Note: due to issues of practical necessity (i.e. how the hell am I gonna get 100 insightful, well-developed thoughts and stimulating impressions written on this blog?) this list is now about my experiences in France and learning French.
11. Sitting, talking, drinking. Maybe, just maybe, life doesn’t have to be a rush of over-caffeinated warmongering accusational testosterone-fueled stress cookies. People here seem to spend a fair amount of time just chilling out, sitting down, having a drink, checking out the scene. And that’s OK.
12. Life on the street. Speaking of the scene...why would you want to sit on the street in a Starbucks or Jamba Juice looking out upon a strip mall parking lot, an expanse of concrete with the sun glinting off the rims and mirrors of an army of SUVs? Or sitting overlooking the vastly underpopulated sidewalks of many American cities? I may be comparing apples and oranges—a critical take on suburban scenes from the U.S. after years of experience, vs. a number of days in some major metropolitan centers in France—but I have spent dozens upon dozens of hours walking, and there are cafes everywhere with tables, chairs outside.
Sure, this is something I knew from before and even have experience with to a limited degree—not totally new. But I think it bears mentioning because of just how everything’s arranged. Namely, everyone seems to be looking out. To the street. Whereas I had expected if a couple were going to sit down, or a couple of friends for that matter, they might sit across from each other with the table between them. Don’t you go out somewhere to look at each other in a different context?
That is how seats are arranged in a lot of the cases here to be sure, but what I was struck with (in Paris especially) was the number of places where chairs are arranged side-by-side, friends, couples, or people sitting by themselves looking out at the life in the street.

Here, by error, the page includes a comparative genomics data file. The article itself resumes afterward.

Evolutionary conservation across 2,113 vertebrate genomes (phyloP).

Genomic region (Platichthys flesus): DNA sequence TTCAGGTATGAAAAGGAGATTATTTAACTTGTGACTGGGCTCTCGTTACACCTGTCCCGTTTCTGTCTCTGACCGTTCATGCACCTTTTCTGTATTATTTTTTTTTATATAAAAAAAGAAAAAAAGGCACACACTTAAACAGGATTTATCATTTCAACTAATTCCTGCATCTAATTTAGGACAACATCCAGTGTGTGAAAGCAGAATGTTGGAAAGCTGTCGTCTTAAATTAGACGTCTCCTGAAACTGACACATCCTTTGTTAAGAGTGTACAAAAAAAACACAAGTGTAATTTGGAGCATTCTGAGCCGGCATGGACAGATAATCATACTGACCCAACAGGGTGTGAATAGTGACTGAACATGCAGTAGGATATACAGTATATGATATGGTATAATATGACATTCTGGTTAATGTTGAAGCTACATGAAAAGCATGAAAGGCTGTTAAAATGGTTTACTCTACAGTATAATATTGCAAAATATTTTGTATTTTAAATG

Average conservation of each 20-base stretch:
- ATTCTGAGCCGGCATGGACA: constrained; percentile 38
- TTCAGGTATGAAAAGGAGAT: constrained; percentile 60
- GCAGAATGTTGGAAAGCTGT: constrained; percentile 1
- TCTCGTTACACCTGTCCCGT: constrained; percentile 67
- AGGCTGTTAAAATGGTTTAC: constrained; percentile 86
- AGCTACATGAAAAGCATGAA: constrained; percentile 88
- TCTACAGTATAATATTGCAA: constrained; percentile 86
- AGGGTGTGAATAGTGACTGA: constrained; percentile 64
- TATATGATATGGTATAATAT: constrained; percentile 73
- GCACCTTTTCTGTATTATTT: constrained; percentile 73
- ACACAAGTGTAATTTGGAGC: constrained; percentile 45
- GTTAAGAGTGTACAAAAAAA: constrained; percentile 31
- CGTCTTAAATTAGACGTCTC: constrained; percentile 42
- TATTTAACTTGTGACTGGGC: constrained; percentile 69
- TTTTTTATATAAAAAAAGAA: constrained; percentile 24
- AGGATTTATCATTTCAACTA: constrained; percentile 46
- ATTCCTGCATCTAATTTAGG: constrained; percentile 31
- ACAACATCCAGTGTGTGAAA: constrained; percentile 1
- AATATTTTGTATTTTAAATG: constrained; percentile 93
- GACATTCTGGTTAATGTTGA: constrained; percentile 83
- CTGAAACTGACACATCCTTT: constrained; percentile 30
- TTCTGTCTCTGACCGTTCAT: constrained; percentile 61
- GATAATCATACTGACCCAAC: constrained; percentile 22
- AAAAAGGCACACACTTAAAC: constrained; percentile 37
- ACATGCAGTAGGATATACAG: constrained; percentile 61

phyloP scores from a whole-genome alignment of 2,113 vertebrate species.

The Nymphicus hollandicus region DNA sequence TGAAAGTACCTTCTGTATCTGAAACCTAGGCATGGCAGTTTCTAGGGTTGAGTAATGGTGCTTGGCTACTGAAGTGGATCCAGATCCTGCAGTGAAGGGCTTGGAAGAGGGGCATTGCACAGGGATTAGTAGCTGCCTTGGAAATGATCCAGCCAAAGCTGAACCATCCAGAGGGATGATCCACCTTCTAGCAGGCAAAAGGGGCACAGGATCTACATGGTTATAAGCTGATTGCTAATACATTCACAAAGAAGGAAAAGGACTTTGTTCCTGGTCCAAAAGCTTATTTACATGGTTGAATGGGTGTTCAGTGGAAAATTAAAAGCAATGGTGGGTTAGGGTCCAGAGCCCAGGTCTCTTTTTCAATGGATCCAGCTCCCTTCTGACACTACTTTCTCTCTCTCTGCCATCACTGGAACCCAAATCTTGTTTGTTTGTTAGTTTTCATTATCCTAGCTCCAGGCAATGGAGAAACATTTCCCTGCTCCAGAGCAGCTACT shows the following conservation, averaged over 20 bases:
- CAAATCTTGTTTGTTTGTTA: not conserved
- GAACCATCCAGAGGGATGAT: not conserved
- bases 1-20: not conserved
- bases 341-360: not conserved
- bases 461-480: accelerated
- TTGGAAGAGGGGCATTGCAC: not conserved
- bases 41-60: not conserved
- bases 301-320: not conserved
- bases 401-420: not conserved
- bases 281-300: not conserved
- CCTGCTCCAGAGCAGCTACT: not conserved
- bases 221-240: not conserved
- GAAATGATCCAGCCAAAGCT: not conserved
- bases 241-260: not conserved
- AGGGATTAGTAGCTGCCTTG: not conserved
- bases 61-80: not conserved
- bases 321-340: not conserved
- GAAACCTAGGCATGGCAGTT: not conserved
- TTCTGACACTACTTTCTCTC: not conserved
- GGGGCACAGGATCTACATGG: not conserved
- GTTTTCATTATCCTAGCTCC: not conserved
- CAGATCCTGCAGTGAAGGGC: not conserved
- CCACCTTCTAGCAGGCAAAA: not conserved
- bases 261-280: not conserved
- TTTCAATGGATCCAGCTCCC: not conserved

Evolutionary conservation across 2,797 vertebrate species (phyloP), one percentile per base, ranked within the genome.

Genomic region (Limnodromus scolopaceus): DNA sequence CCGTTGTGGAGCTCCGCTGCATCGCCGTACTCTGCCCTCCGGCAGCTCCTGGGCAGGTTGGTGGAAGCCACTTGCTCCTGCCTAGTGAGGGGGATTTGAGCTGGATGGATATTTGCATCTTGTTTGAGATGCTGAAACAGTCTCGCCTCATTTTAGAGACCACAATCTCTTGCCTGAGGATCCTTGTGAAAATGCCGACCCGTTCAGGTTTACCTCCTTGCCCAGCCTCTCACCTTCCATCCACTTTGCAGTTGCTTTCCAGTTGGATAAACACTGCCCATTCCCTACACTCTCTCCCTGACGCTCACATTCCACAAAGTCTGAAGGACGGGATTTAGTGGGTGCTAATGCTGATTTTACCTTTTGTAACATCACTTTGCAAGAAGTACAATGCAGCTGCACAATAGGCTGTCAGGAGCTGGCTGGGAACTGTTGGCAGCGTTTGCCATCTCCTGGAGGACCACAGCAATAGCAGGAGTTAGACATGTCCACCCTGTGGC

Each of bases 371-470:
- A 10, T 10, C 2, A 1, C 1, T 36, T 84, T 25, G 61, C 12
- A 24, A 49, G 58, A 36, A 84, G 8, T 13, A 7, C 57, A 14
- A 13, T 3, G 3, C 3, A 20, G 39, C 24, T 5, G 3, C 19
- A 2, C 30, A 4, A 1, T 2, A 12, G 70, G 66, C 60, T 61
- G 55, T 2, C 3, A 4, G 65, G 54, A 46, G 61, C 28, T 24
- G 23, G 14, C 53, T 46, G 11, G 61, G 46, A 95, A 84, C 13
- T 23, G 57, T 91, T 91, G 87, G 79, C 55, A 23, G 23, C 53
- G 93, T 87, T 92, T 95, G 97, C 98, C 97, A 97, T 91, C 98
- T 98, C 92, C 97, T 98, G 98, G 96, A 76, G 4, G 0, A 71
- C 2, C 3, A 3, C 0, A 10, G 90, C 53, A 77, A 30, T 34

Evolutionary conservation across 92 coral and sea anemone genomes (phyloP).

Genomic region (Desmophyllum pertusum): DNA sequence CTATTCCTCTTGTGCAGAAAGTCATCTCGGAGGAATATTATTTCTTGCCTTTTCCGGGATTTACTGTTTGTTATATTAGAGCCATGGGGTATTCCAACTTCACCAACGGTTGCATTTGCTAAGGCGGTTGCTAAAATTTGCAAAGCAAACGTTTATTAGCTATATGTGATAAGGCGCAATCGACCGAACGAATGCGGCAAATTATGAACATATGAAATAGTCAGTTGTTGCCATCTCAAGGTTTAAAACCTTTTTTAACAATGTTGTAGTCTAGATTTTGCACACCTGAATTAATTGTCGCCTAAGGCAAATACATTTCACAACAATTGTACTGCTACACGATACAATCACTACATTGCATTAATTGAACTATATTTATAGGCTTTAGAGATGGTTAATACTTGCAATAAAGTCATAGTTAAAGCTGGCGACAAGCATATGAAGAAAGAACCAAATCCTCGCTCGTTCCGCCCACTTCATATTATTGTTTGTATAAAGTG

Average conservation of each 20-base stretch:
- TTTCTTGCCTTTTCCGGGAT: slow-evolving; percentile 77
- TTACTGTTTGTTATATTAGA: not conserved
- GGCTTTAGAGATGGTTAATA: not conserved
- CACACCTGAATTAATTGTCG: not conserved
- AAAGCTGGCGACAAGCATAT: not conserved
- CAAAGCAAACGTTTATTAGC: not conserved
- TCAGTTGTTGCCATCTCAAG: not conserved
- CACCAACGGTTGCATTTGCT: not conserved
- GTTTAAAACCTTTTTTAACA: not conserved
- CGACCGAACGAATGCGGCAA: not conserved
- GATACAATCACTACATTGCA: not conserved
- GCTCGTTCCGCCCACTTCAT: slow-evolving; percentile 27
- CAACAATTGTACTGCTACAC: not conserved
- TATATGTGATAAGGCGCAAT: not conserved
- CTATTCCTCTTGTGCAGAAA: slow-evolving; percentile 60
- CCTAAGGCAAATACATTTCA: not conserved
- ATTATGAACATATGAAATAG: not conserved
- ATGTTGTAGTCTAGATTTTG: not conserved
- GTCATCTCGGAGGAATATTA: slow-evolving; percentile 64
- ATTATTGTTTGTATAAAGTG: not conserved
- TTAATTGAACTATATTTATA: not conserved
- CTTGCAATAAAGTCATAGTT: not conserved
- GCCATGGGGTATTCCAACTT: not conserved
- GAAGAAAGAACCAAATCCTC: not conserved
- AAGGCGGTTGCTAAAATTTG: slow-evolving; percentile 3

What, then, is the life in the street? Or is that it at all? What is everyone looking at? Surely, more than the curious tourist wondering what everyone’s looking at...
13. Verb of the day: Casser. To break. I wonder if there’s anything to the idea that it takes a contextualizing experience, or a counterpoint experience, a metaphorical projection, or some other way of getting distance on a word or expression before you can really learn it. Romain had just explained to me what you should say if a couple breaks up. Of course there are other expressions but if you want to be colloquial and leave no doubts about the state of the relationship you could say, “Ils ont cassé.” (they broke up). I think he made a rough and sudden pulling apart gesture with his two hands, indicating the rupture.
Good enough for the time being, but the word was cemented the next morning when I was riding my VeloV from home to ENS. I knew I had a clunker—the chain was skipping and grinding a little bit as I rode but it was holding up. I took it down the walking path along the quai of the Rhône. Beautiful morning, some clouds in the sky and a vibrant blue. Everything was fine until the little uphill segment which, given the gearing on the bike, I really had to grind up.
Push. Push. Push. Push again, and then >BOOM<.
My legs go flying and the pedals are spinning around, suddenly free from their lifelong connection to the crank to the chain to the gears to the wheel to the ground. And with no purpose.
I had about 15 minutes left on the bike and was wondering how I was going to get to Debourg just walking or pushing the bike. Got up to the street level, thought I’d try to use the bike like a scooter but after a few scoots the damn chain got stuck inside the plastic housing around the rear wheel. I stopped and struggled to get it out, pulling the chain while tryhing to stabilize the bike, the whole assemblage moving around in circles. I must have looked pretty helpless because a guy about my age came up to me and asked what happened.
Of course, I didn’t have the words but he figured it out soon enough when he saw my greasy hands.
“Ah! Tu as cassé la chaîne.”
“Cassé, tu as cassé la chaîne.”
You broke the chain.
He probably didn’t realize why I was asking him to repeat himself, but at that minute there was a bond forming in my mind between the broken chain on the bike and the separated couple that Romain was telling me about the night before. Ils ont cassé. Et j’ai cassé la chaîne.
He kindly explained where a closer VeloV station was, which of course I didn’t understand, and I thanked him and was on my way. Oh well. One verb at a time.